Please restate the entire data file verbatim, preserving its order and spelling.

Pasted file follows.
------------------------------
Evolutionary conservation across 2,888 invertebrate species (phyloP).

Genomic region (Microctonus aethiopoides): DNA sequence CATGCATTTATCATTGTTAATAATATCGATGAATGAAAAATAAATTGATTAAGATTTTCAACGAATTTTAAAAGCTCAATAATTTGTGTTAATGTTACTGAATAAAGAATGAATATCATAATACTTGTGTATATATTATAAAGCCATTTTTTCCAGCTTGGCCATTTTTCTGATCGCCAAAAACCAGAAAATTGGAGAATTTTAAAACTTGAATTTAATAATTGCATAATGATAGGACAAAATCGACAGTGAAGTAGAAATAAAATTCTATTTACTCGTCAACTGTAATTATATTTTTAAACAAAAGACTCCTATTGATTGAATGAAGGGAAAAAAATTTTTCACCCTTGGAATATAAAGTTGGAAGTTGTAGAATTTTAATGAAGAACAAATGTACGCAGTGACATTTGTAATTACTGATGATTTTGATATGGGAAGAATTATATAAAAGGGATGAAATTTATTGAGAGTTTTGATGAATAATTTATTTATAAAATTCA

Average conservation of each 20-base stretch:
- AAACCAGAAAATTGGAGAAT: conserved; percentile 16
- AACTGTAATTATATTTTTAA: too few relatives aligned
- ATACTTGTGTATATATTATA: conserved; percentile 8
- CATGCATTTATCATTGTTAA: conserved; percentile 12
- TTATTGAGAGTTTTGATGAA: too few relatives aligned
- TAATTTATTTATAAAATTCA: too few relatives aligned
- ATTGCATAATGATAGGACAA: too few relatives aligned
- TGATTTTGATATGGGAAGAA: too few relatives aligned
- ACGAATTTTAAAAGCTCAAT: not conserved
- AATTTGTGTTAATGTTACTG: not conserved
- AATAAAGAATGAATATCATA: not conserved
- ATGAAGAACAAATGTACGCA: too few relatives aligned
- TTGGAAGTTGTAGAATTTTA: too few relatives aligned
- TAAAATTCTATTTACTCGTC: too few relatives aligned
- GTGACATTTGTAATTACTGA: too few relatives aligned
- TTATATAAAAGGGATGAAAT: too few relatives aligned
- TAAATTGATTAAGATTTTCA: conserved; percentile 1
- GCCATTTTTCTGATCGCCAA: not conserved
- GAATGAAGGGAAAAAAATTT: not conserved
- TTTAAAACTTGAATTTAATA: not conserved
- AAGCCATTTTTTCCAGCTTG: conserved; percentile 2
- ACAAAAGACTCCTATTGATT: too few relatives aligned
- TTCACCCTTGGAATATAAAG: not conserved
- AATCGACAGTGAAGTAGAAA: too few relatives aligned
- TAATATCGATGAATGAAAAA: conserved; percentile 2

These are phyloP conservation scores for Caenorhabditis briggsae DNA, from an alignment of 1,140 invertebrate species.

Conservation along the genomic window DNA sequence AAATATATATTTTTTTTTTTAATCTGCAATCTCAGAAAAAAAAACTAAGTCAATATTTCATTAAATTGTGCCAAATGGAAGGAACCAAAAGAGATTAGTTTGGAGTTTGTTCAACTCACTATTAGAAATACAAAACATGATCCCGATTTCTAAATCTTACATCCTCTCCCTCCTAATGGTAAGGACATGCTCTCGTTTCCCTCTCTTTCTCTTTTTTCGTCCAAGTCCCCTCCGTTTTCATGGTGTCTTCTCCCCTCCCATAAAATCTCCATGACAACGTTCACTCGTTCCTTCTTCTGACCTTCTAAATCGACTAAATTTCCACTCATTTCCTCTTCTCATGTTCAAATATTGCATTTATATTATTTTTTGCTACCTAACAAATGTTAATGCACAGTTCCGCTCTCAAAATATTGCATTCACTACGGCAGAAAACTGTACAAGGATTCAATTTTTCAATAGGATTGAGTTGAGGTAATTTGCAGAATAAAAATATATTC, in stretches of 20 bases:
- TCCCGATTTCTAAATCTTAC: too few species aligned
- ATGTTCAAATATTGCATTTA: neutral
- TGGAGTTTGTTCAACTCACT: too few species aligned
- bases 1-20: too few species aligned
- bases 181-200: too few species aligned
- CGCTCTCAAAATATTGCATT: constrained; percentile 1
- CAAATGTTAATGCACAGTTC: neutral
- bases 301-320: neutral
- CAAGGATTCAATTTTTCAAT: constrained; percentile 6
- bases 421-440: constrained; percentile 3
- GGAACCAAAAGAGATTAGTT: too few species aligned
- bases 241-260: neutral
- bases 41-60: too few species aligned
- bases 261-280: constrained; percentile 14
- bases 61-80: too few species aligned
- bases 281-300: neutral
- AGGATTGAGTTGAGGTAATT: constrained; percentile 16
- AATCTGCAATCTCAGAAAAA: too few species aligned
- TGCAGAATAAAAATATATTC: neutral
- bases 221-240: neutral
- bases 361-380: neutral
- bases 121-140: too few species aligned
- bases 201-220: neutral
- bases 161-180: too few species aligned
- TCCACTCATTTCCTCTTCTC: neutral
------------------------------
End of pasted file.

Evolutionary conservation across 2,888 invertebrate species (phyloP).

Genomic region (Microctonus aethiopoides): DNA sequence CATGCATTTATCATTGTTAATAATATCGATGAATGAAAAATAAATTGATTAAGATTTTCAACGAATTTTAAAAGCTCAATAATTTGTGTTAATGTTACTGAATAAAGAATGAATATCATAATACTTGTGTATATATTATAAAGCCATTTTTTCCAGCTTGGCCATTTTTCTGATCGCCAAAAACCAGAAAATTGGAGAATTTTAAAACTTGAATTTAATAATTGCATAATGATAGGACAAAATCGACAGTGAAGTAGAAATAAAATTCTATTTACTCGTCAACTGTAATTATATTTTTAAACAAAAGACTCCTATTGATTGAATGAAGGGAAAAAAATTTTTCACCCTTGGAATATAAAGTTGGAAGTTGTAGAATTTTAATGAAGAACAAATGTACGCAGTGACATTTGTAATTACTGATGATTTTGATATGGGAAGAATTATATAAAAGGGATGAAATTTATTGAGAGTTTTGATGAATAATTTATTTATAAAATTCA

Average conservation of each 20-base stretch:
- AAACCAGAAAATTGGAGAAT: conserved; percentile 16
- AACTGTAATTATATTTTTAA: too few relatives aligned
- ATACTTGTGTATATATTATA: conserved; percentile 8
- CATGCATTTATCATTGTTAA: conserved; percentile 12
- TTATTGAGAGTTTTGATGAA: too few relatives aligned
- TAATTTATTTATAAAATTCA: too few relatives aligned
- ATTGCATAATGATAGGACAA: too few relatives aligned
- TGATTTTGATATGGGAAGAA: too few relatives aligned
- ACGAATTTTAAAAGCTCAAT: not conserved
- AATTTGTGTTAATGTTACTG: not conserved
- AATAAAGAATGAATATCATA: not conserved
- ATGAAGAACAAATGTACGCA: too few relatives aligned
- TTGGAAGTTGTAGAATTTTA: too few relatives aligned
- TAAAATTCTATTTACTCGTC: too few relatives aligned
- GTGACATTTGTAATTACTGA: too few relatives aligned
- TTATATAAAAGGGATGAAAT: too few relatives aligned
- TAAATTGATTAAGATTTTCA: conserved; percentile 1
- GCCATTTTTCTGATCGCCAA: not conserved
- GAATGAAGGGAAAAAAATTT: not conserved
- TTTAAAACTTGAATTTAATA: not conserved
- AAGCCATTTTTTCCAGCTTG: conserved; percentile 2
- ACAAAAGACTCCTATTGATT: too few relatives aligned
- TTCACCCTTGGAATATAAAG: not conserved
- AATCGACAGTGAAGTAGAAA: too few relatives aligned
- TAATATCGATGAATGAAAAA: conserved; percentile 2

These are phyloP conservation scores for Caenorhabditis briggsae DNA, from an alignment of 1,140 invertebrate species.

Conservation along the genomic window DNA sequence AAATATATATTTTTTTTTTTAATCTGCAATCTCAGAAAAAAAAACTAAGTCAATATTTCATTAAATTGTGCCAAATGGAAGGAACCAAAAGAGATTAGTTTGGAGTTTGTTCAACTCACTATTAGAAATACAAAACATGATCCCGATTTCTAAATCTTACATCCTCTCCCTCCTAATGGTAAGGACATGCTCTCGTTTCCCTCTCTTTCTCTTTTTTCGTCCAAGTCCCCTCCGTTTTCATGGTGTCTTCTCCCCTCCCATAAAATCTCCATGACAACGTTCACTCGTTCCTTCTTCTGACCTTCTAAATCGACTAAATTTCCACTCATTTCCTCTTCTCATGTTCAAATATTGCATTTATATTATTTTTTGCTACCTAACAAATGTTAATGCACAGTTCCGCTCTCAAAATATTGCATTCACTACGGCAGAAAACTGTACAAGGATTCAATTTTTCAATAGGATTGAGTTGAGGTAATTTGCAGAATAAAAATATATTC, in stretches of 20 bases:
- TCCCGATTTCTAAATCTTAC: too few species aligned
- ATGTTCAAATATTGCATTTA: neutral
- TGGAGTTTGTTCAACTCACT: too few species aligned
- bases 1-20: too few species aligned
- bases 181-200: too few species aligned
- CGCTCTCAAAATATTGCATT: constrained; percentile 1
- CAAATGTTAATGCACAGTTC: neutral
- bases 301-320: neutral
- CAAGGATTCAATTTTTCAAT: constrained; percentile 6
- bases 421-440: constrained; percentile 3
- GGAACCAAAAGAGATTAGTT: too few species aligned
- bases 241-260: neutral
- bases 41-60: too few species aligned
- bases 261-280: constrained; percentile 14
- bases 61-80: too few species aligned
- bases 281-300: neutral
- AGGATTGAGTTGAGGTAATT: constrained; percentile 16
- AATCTGCAATCTCAGAAAAA: too few species aligned
- TGCAGAATAAAAATATATTC: neutral
- bases 221-240: neutral
- bases 361-380: neutral
- bases 121-140: too few species aligned
- bases 201-220: neutral
- bases 161-180: too few species aligned
- TCCACTCATTTCCTCTTCTC: neutral